This symposium features co-authored and/or co-performed papers, presentations, and performances, which seek to explode that stalwart object of queer and feminist analysis: “the couple form.” Typically regarded in its normative instantiation as that sexual, romantic, and social unit of relation that sits as a colonial imposition at the core of the bourgeois nuclear family, the couple form is tied to well-worn fantasies of the good life as well as to the violent suppression of other forms of kinship. In calling for a proliferation of coupled collaborations, however, this symposium—by way of a movement from “the couple form” to couple forms in their infinite variation—asserts that the couple form is neither a known quantity nor an exhausted entity. What modes of intellectual practice, erotic exchange, political work, and aesthetic experimentation happen uniquely within couple forms, in their most capacious and non-self- same iterations? What queer and feminist work can they do? How might they function, to use poet Catriona Strang’s (2017) term, as “structures of possibility”? But also, what might they foreclose or disallow? What, in other words, is possible in the infinity between one and two?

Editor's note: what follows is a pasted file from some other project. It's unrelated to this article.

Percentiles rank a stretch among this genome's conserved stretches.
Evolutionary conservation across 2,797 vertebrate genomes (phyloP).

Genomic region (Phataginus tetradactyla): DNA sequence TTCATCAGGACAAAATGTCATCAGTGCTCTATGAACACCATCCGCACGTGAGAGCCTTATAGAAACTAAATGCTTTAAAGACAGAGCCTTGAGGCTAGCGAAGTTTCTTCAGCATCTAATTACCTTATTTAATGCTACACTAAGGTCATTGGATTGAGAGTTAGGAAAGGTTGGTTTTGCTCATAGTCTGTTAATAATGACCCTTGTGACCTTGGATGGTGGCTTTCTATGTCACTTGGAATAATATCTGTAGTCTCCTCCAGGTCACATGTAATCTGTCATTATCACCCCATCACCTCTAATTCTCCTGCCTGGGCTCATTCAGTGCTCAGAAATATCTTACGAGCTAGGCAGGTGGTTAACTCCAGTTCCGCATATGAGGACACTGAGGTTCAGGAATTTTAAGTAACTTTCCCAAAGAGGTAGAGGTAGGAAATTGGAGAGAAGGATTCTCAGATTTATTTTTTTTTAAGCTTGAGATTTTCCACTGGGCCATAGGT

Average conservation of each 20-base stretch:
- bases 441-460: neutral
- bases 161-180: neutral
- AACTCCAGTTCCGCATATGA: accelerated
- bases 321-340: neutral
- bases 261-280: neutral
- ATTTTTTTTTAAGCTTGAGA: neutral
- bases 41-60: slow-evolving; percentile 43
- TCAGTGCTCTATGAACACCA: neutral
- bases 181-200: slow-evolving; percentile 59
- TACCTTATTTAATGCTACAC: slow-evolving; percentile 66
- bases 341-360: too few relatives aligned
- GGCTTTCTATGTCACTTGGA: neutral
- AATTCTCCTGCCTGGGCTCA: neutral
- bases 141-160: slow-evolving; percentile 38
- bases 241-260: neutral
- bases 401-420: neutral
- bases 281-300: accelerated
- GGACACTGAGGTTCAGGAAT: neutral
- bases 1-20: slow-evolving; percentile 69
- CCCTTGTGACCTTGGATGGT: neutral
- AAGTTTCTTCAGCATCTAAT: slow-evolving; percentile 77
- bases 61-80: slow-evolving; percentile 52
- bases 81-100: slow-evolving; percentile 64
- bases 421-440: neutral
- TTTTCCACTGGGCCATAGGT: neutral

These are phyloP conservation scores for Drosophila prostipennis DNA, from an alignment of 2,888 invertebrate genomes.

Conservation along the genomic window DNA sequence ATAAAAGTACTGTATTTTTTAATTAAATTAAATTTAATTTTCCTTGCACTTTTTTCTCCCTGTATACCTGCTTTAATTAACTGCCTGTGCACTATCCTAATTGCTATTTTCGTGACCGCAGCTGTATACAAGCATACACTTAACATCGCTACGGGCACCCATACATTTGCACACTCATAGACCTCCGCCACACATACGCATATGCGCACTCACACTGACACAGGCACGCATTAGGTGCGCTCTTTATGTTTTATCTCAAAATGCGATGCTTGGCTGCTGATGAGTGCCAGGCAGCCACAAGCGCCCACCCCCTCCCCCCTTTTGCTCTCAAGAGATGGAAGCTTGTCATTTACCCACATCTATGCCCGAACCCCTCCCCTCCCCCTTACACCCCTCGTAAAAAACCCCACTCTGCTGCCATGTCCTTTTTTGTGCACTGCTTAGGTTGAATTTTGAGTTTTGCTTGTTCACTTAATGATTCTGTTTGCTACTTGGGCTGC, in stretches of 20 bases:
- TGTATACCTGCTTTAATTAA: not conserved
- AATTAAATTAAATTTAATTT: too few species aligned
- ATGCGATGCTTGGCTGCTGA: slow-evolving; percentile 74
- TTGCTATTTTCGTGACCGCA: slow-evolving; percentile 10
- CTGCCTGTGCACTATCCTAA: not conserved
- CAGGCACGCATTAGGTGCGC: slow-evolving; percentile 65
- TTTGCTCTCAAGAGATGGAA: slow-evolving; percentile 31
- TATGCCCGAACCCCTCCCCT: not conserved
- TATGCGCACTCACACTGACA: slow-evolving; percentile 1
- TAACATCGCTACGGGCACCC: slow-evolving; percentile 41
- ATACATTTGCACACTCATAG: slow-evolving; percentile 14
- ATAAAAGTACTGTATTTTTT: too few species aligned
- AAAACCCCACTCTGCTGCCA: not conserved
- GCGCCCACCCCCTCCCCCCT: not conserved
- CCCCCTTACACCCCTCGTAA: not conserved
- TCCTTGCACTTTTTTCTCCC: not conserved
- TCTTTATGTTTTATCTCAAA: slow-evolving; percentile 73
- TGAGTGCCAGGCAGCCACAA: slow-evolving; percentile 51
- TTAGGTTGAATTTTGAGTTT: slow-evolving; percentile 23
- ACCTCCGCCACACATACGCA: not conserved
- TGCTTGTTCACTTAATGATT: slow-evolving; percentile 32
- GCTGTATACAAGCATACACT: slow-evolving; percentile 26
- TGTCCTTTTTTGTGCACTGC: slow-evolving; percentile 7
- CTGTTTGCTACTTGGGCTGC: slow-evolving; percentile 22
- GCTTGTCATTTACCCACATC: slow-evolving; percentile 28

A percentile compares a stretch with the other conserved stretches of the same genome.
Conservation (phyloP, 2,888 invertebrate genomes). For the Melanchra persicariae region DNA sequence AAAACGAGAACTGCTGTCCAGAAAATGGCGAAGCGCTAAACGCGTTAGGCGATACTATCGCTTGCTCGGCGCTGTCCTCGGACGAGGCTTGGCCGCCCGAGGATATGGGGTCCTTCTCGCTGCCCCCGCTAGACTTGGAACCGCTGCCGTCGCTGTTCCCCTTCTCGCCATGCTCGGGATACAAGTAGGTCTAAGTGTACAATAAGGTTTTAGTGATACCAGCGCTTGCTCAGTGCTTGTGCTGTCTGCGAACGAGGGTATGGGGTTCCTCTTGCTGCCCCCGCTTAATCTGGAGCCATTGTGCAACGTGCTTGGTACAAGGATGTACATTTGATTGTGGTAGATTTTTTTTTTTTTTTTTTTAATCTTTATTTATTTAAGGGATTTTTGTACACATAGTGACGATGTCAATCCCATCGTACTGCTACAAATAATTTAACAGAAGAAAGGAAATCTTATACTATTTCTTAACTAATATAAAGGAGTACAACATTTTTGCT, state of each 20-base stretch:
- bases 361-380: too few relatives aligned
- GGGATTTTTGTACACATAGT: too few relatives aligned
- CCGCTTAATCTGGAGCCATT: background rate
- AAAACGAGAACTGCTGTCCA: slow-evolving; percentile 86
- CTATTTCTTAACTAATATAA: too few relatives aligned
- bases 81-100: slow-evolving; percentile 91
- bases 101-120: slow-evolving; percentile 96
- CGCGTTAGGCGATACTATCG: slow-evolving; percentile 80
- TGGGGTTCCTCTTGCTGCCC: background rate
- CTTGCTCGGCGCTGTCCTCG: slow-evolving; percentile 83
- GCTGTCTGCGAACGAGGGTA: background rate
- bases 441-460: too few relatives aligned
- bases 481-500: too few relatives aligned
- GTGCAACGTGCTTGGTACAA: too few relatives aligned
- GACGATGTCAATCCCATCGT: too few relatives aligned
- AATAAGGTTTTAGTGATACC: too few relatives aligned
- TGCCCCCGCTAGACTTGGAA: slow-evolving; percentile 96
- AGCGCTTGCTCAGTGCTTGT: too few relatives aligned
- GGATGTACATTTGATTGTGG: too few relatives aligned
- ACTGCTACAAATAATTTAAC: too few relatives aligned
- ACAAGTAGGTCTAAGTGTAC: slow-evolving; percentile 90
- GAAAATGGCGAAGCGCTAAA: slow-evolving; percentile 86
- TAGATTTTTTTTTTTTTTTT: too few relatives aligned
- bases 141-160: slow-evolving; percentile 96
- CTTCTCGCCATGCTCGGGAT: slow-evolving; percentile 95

Honoring the inextricability of form(s), content(s), and method(s), “The Between: Couple Forms, Performing Together,” resists academic siloing, models of individual authorship and originality, and calcified conceptions of mastery, which lead to masculinist and colonialist fantasies of invulnerability (Singh 2018). This resistance takes its inspiration from recent interventions in critical theory––most notably Lauren Berlant and Lee Edelman’s Sex, or the Unbearable (2014) and Fred Moten and Stefano Harney’s The Undercommons: Fugitive Planning & Black Study (2013)—which are exemplary in their performative interweaving of form, content, and method. It is our hope that a sustained attention to what Moten (2015) describes as the “intense interaction that comes with playing with others”—to writing and other forms of aesthetic production “in which […] one composes in real time with other people[,] […] where one is discomposed in real time”—will open out onto other ways of writing, living, and working, animated by what Sara Ahmed (2004) calls “feminist wonder” (182): an openness to what might be, to our capacity to be affected, and to the dawning of new feminist futures.